The project of public-reason liberalism faces a basic problem: publicly justified principles are typically too abstract and vague to be directly applied to practical political disputes, whereas applicable specifications of these principles are not uniquely publicly justified. One solution could be a legislative procedure that selects one member from the eligible set of inconclusively justified proposals. Yet if liberal principles are too vague to select sufficiently specific legislative proposals, can they, nevertheless, select specific legislative procedures? Based on the work of (...) Gerald Gaus, this article argues that the only candidate for a conclusively justified decision procedure is a majoritarian or otherwise ‘neutral’ democracy. If the justification of democracy requires an equality baseline in the design of political regimes and if justifications for departure from this baseline are subject to reasonable disagreement, a majoritarian design is justified by default. Gaus’s own preference for super-majoritarian procedures is based on disputable specifications of justified liberal principles. These procedures can only be defended as a sectarian preference if the equality baseline is rejected, but then it is not clear how the set of justifiable political regimes can be restricted to full democracies. (shrink)
In this essay, Scott Pratt develops the tension at work in Democracy and Education between conceptions of multiculturalism that emerge from Dewey's commitment to progress as a process of civilization and from his contrasting commitment to a vision of progress as a localized process that requires respect for boundaries and limits. The first is related to what Patrick Wolfe has called “settler colonialism.” The second conception of multiculturalism, framed by the aims of education and the conception of growth, avoids (...) the problems of the first and provides a foundation for a practical, decolonial multiculturalism in the context of twenty-first-century education. (shrink)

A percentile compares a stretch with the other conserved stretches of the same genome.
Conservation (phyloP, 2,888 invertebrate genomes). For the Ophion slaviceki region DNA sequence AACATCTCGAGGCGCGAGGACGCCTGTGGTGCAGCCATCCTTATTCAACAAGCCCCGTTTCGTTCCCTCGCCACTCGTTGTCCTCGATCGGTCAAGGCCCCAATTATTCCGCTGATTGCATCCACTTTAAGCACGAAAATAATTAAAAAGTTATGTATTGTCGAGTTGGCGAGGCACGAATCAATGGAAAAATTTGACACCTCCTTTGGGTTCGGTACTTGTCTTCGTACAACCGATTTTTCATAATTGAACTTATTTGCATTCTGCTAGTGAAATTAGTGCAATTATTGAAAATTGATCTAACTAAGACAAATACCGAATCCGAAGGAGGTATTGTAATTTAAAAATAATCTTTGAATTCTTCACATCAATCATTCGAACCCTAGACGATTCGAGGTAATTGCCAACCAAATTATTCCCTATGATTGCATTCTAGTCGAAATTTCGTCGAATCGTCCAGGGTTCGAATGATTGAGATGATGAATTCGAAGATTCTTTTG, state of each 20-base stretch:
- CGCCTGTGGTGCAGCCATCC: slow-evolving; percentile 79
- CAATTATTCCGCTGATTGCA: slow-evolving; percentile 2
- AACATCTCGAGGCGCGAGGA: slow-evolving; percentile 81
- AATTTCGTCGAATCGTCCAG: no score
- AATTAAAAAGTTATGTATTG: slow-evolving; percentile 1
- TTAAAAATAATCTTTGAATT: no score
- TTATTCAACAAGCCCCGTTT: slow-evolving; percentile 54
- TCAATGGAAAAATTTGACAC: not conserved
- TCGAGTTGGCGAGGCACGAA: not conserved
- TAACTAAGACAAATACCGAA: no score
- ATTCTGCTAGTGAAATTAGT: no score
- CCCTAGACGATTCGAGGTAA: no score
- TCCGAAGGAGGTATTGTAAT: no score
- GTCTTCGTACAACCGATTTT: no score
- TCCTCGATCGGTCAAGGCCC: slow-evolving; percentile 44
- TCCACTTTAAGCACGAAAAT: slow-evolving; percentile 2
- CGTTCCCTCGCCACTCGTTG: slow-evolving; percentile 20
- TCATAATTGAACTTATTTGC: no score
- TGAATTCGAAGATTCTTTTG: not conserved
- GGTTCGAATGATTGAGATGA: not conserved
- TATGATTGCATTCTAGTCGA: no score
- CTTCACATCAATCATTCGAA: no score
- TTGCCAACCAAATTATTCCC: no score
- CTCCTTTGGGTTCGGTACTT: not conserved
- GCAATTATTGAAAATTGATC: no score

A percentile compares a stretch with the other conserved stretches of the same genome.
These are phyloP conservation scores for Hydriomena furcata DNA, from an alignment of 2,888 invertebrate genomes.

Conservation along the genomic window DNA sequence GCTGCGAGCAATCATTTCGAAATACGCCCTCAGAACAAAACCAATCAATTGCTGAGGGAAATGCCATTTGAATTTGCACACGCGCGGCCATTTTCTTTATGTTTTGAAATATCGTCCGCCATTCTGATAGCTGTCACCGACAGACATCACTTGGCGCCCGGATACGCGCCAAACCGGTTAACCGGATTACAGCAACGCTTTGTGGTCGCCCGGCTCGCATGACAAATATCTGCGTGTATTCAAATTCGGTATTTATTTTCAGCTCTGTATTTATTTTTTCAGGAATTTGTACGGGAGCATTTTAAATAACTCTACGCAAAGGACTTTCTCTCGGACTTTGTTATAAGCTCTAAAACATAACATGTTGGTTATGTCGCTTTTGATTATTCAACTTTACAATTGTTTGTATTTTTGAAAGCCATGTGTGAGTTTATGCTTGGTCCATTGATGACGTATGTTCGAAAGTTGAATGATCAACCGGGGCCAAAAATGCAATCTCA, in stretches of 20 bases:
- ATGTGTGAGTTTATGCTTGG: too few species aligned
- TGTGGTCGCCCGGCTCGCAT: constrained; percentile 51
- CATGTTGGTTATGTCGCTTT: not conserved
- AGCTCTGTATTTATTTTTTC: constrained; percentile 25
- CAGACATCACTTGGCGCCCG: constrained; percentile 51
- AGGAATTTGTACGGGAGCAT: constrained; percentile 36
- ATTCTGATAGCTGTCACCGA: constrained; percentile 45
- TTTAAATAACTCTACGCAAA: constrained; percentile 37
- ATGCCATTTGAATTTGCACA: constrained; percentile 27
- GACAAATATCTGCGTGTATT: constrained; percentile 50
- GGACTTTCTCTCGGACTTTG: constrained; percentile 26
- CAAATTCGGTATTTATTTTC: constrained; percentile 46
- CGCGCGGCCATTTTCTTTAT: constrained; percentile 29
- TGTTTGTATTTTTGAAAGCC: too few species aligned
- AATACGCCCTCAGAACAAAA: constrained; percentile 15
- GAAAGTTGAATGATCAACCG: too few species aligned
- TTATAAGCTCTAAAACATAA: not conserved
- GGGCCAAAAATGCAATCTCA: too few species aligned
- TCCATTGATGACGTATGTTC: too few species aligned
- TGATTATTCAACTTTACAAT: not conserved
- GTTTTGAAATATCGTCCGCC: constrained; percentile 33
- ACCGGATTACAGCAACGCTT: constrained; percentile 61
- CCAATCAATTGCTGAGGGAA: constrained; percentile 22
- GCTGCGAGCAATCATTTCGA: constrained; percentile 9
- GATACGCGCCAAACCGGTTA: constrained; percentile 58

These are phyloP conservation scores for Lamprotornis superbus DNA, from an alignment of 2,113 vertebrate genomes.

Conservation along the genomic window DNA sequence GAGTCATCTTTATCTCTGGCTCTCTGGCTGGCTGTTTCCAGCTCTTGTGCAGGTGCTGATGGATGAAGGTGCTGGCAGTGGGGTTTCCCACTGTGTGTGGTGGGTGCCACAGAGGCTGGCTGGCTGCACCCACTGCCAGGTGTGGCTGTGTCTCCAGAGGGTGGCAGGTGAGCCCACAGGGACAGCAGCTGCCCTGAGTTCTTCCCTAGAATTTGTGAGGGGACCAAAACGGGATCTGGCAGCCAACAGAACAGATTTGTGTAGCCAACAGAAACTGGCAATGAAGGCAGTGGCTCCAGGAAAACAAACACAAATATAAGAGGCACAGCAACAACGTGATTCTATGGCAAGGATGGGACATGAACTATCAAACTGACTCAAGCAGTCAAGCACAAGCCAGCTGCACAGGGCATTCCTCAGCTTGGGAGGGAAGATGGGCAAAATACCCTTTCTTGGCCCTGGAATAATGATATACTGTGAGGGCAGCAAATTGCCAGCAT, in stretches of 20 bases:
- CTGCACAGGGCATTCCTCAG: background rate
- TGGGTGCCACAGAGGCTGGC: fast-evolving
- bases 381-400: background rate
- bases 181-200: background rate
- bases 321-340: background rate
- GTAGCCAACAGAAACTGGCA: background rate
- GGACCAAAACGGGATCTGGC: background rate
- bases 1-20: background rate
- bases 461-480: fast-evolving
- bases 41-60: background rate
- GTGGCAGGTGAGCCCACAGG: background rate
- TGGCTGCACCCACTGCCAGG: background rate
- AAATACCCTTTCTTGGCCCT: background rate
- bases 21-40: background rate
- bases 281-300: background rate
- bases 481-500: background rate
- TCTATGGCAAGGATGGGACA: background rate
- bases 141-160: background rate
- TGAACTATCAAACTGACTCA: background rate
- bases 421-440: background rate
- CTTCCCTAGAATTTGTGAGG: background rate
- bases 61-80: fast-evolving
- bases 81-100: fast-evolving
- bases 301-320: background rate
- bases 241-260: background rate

After its publication in 1916, Democracy and Education opened up a global debate about educational thought that is still ongoing. Various translations of Dewey's work, appearing at different times, have aided in introducing his ideas within different conversations and across different cultures. The introduction of Dewey's masterwork through academic, institutional, or political avenues has influenced its reception within contemporary educational scenarios; these avenues need to be taken into account when analyzing the book's reception as well as its impact on (...) the reconstruction of educational discourse. (shrink)
It is in the complex interplay of silence, speech, and action that Zumbrunnen teases out the meaning of democracy for Thucydides in both its domestic and international dimensions and shows how we may benefit from the Thucydidean text in ...